Tuesday, 20 September 2016

What to do with garden excess

A recent report by the Institution for Mechanical Engineers found that “30–50 per cent (or 1.2–2 billion tonnes) of all food produced never reaches a human stomach” – in rich countries like ours, because both grocery stories, and households throw away astonishing amounts of food.

One solution, of course, is for people to grow more of their own, but gardening can bring its own waste, as not everyone knows what to do with the mountains of courgettes. Most of us grew up with refrigerators and freezers as the method of preservation, forgetting that most people used to spend the autumn making their food to dry, salty, sweet or tart to slow down unwanted bacteria. They also used their vegetables in a wide variety of foods, substituting one for another in dishes as the harvests progressed.

Brassicas: The few people who make sauerkraut anymore do so from whole cabbages, but you could also use the large outer leaves of any brassica – broccoli, cauliflower, kale -- saving the tender inner leaves for coleslaw and other delicacies. The pigeons and slugs eat brassicas quickly this time of year in our parts, so get the plants while you can.

Courgettes and marrow: Bake it in bread, cakes or scones– you will find many recipes online or in cookbooks. Try it in quiche, casserole, soups, stir-fry or sandwiches. I have heard of people using courgettes as a basis for frittatas, moussaka, tarts and latkes, and even pickles, although I cannot speak from experience.

Peas: You can do so much beyond the standard mushy peas. Try squeezing the juice out and mixing it with vodka and lemon juice to create peatinis. Make a dipping sauce for toast or crisps. Dry them by the closetful for next year’s crops, and for pea soup through the winter.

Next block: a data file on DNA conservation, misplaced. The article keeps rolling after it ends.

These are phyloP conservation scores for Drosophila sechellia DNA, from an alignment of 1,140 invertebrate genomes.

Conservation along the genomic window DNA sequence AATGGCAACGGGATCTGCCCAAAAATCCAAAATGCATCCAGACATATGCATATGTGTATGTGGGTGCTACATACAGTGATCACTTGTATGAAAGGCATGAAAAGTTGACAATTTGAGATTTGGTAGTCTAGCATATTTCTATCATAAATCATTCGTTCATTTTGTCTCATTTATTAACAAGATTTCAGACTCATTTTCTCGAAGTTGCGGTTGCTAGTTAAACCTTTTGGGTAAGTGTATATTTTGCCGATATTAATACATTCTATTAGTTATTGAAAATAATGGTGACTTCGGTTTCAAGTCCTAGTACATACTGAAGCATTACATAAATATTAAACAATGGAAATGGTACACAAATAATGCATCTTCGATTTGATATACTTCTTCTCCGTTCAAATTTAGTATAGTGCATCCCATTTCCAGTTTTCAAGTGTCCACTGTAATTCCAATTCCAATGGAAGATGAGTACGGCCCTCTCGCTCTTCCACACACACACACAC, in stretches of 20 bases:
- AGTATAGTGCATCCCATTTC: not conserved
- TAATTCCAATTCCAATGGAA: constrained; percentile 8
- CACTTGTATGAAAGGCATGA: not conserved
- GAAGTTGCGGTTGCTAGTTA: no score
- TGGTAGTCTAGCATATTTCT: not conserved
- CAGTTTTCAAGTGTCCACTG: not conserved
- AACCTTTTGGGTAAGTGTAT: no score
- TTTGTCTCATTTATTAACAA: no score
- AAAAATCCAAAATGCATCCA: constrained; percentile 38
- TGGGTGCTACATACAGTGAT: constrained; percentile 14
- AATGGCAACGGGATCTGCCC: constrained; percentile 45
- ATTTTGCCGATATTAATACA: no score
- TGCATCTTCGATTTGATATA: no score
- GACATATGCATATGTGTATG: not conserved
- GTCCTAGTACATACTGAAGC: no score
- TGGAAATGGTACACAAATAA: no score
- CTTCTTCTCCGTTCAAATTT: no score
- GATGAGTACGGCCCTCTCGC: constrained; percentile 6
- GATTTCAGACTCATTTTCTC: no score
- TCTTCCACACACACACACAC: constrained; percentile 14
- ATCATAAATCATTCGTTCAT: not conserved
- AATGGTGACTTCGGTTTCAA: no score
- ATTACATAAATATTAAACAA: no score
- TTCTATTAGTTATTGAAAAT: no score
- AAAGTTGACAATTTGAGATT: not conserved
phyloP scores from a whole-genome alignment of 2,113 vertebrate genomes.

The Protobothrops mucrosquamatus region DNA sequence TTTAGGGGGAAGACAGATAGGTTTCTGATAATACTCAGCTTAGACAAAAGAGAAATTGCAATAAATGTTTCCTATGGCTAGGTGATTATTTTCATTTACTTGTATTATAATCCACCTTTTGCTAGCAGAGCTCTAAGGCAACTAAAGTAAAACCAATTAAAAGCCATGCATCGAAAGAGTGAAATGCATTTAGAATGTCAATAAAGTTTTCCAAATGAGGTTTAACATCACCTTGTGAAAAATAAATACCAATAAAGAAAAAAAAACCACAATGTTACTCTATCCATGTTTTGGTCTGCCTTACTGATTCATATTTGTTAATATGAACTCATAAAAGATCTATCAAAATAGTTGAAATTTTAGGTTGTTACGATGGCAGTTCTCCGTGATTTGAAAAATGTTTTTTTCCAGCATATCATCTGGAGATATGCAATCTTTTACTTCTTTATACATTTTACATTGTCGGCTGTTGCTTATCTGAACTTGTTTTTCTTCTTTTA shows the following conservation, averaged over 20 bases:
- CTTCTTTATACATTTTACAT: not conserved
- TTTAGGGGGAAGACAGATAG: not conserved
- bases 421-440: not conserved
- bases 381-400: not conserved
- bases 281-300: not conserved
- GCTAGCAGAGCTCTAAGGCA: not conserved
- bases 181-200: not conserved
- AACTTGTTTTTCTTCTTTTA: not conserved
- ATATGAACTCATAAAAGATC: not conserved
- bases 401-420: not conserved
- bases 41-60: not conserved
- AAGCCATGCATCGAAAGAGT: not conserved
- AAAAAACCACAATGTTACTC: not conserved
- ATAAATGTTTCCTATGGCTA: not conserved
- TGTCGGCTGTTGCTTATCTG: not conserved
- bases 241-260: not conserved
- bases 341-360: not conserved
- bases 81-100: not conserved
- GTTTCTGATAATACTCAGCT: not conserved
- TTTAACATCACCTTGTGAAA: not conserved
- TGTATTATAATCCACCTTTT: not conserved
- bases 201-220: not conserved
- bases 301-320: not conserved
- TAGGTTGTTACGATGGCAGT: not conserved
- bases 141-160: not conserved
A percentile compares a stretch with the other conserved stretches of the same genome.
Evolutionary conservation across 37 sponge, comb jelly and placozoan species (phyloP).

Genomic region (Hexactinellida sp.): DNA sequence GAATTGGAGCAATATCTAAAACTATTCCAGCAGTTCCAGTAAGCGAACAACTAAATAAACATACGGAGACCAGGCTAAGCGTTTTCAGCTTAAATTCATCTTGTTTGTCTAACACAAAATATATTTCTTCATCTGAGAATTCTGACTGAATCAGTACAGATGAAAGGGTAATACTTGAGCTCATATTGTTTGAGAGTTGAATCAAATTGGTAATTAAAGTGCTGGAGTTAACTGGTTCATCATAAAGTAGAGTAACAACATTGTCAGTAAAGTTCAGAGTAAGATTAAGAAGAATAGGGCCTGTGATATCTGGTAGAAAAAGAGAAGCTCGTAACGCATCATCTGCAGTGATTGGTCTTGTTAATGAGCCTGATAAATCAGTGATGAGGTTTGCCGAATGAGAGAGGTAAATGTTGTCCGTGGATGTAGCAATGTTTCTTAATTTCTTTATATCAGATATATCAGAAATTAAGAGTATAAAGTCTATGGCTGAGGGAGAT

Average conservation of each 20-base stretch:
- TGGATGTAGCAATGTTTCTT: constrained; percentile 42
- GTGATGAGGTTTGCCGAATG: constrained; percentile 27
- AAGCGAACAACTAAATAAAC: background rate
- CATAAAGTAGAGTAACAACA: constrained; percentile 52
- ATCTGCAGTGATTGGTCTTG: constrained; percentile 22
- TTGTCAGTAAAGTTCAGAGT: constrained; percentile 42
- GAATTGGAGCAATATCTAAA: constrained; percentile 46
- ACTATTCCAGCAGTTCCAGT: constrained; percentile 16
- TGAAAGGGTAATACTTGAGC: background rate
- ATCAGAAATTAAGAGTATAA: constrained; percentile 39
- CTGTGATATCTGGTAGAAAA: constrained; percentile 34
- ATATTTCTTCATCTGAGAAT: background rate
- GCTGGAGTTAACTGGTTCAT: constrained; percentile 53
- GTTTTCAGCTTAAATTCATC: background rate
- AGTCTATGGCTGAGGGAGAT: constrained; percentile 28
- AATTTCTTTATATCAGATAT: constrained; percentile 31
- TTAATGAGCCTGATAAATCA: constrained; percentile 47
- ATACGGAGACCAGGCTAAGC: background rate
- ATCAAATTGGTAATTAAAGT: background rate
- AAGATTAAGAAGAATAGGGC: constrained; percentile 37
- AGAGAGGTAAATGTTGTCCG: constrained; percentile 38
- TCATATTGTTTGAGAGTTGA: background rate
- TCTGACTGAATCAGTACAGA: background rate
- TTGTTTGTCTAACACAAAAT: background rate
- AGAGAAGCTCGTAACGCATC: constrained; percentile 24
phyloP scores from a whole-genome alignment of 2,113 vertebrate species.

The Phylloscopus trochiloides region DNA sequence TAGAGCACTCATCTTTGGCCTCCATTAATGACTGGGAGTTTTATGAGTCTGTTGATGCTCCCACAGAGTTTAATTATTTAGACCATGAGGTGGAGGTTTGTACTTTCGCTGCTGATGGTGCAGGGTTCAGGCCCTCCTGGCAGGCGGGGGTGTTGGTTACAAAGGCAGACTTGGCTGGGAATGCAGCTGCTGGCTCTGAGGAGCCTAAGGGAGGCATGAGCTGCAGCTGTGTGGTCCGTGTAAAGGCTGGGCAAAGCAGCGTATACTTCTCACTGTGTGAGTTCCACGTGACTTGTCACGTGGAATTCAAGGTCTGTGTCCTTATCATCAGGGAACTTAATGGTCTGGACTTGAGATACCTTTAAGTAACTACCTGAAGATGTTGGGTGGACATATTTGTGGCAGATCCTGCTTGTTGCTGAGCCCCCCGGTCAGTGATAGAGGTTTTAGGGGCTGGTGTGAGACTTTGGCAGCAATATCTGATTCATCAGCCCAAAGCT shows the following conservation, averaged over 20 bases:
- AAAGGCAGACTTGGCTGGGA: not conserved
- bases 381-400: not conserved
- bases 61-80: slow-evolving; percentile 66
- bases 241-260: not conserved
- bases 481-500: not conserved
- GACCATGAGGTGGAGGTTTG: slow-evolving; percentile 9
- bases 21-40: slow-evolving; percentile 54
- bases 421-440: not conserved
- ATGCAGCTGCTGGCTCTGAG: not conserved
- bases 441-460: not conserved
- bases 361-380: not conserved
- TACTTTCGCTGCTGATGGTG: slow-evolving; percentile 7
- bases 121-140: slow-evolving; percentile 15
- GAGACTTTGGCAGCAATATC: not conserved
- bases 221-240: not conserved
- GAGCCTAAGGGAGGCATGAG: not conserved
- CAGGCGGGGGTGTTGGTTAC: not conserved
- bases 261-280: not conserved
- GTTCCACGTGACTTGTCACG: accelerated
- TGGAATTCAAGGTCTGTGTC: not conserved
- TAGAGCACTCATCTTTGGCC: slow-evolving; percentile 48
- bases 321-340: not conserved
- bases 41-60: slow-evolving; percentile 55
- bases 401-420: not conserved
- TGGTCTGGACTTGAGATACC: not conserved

Berries: Make into jam, pie filling, mash and dry them into fruit leathers. Fill plastic bags with them and set them in the freezer for later. Pile them into a clean, food-safe container, pour in vodka until it just barely covers them, and in a matter of months you have a liqueur.

Herbs: Cut off some of the plants at the base, hang them upside-down in the closet or greenhouse to dry, and use them over the rest of the year for flavourings or tea. Or, mash basil and other herbs with pine nuts and olive oil to make pesto.

Tomatoes: Make a large pot of tomato sauce, wait for it to cool, and seal it in jars or tins. You can also pour them into old plastic containers, like butter or ice cream, and keep them in the freezer. Either way, label them well, and use a small container whenever you need to make spaghetti for the rest of the year.

Onions: Most people dry the bulbs, of course, but there’s no reason to throw away the stems. Try making onion soup just with the stems, and instead of frying the onions thoroughly as you would to make conventional onion soup, try just sautéing them lightly. It will create a very different sort of dish, and a filling one.

Beans: Many people here eat baked beans or use them in soups, but fewer people make them in salads. To make bean salad just pick the beans and drop them in boiling water for a minute or two – or if you are using dry beans, soak them overnight and cook them until they are soft. Wait until the beans cool, and toss them in a salad with diced salad greens, tomatoes, oil, lemon juice, herbs, and spices.

Remember that quiche – that French pie of egg and cheese covering cooked food – hides a multitude of leftovers and excess. If you have leftover spinach, broccoli, herbs, or various kinds of meat, you can chop and mix them, put a pie crust in a dish, and put the leftover mix on top. Then sprinkle a handful of cheddar or some other meltable cheese over it, beat together a few eggs, pour the egg mixture over everything, and put it in the oven for half an hour or so at 200 degrees. This is a very general recipe, of course – a basic template on which to build. Experiment and see what you like.

1 comment:

DavidT said...

Easy, tasty use for courgettes (zucchini):

Chop, mix with garlic, oil, salt, roast then liquidise and adjust seasoning. No stock required. Quickest, easiest soup ever.

You’ll eat this every day if you have a lot of courgettes, it’s so good. Best eaten within an hour of harvest. 8))